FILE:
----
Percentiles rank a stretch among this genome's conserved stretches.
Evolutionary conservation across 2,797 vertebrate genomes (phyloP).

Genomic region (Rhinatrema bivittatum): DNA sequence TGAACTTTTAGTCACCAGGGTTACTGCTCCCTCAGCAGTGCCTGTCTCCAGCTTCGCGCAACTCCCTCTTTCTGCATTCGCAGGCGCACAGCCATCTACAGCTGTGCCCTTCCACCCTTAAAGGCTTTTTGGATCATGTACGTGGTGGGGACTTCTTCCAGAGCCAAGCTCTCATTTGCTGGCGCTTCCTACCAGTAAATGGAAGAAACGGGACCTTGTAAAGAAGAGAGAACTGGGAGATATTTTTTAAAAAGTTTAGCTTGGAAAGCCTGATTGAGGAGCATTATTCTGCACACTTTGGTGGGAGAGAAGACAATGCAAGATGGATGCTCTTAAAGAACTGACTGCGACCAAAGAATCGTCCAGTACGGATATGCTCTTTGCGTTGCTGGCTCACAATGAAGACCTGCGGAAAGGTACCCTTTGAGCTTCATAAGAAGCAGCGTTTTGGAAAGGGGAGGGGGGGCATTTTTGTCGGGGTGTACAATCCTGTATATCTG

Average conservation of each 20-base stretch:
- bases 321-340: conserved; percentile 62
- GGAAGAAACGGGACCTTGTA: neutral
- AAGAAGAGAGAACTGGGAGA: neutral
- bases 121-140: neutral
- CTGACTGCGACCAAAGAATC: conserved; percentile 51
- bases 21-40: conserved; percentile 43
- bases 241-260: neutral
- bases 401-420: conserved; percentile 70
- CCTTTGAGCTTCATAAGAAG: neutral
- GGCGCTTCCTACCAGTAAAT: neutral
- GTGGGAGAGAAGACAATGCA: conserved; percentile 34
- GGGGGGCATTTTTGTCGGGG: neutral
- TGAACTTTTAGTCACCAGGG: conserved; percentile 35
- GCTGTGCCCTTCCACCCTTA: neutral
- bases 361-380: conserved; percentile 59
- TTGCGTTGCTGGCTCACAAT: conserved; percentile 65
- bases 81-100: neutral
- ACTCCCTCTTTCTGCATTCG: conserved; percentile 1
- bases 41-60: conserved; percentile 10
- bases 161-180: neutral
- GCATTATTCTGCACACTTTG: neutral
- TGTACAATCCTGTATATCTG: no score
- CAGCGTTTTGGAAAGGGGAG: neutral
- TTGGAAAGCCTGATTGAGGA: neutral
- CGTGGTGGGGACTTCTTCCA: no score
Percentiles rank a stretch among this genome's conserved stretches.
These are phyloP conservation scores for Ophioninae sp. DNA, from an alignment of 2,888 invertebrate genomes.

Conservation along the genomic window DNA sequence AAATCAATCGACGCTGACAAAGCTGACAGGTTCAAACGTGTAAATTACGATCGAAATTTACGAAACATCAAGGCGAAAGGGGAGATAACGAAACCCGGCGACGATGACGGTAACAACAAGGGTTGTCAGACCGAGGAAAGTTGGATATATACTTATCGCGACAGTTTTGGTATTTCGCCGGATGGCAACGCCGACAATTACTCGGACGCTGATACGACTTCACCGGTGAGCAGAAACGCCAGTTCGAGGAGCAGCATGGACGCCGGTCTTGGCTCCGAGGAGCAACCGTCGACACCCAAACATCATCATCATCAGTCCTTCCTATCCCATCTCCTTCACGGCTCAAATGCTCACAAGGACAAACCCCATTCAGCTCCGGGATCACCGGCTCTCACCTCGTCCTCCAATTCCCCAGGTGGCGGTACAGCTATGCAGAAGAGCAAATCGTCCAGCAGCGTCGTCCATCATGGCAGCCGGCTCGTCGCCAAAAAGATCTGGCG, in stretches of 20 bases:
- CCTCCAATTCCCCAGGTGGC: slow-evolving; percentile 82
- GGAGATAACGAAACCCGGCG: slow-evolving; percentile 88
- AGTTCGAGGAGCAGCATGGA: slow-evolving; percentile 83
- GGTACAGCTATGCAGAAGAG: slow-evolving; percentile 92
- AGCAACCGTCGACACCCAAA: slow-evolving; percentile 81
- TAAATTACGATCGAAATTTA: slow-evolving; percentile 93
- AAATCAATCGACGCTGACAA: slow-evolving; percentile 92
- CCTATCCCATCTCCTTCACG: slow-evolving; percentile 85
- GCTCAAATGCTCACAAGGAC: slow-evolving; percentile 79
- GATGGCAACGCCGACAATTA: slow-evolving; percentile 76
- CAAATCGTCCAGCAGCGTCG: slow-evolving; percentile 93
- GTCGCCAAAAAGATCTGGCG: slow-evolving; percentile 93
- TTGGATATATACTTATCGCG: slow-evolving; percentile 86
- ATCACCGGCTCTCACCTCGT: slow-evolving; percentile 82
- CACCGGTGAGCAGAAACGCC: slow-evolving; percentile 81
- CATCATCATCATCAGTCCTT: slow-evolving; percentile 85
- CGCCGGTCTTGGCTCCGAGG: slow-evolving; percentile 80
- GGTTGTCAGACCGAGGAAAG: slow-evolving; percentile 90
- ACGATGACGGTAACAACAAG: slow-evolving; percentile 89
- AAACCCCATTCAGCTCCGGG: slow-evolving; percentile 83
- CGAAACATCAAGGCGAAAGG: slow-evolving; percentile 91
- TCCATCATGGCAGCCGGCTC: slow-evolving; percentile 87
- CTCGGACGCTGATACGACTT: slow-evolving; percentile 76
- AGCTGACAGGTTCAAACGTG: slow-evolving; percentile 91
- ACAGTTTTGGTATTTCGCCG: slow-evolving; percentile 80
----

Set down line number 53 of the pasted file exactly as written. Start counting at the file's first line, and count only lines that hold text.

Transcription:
- CGAAACATCAAGGCGAAAGG: slow-evolving; percentile 91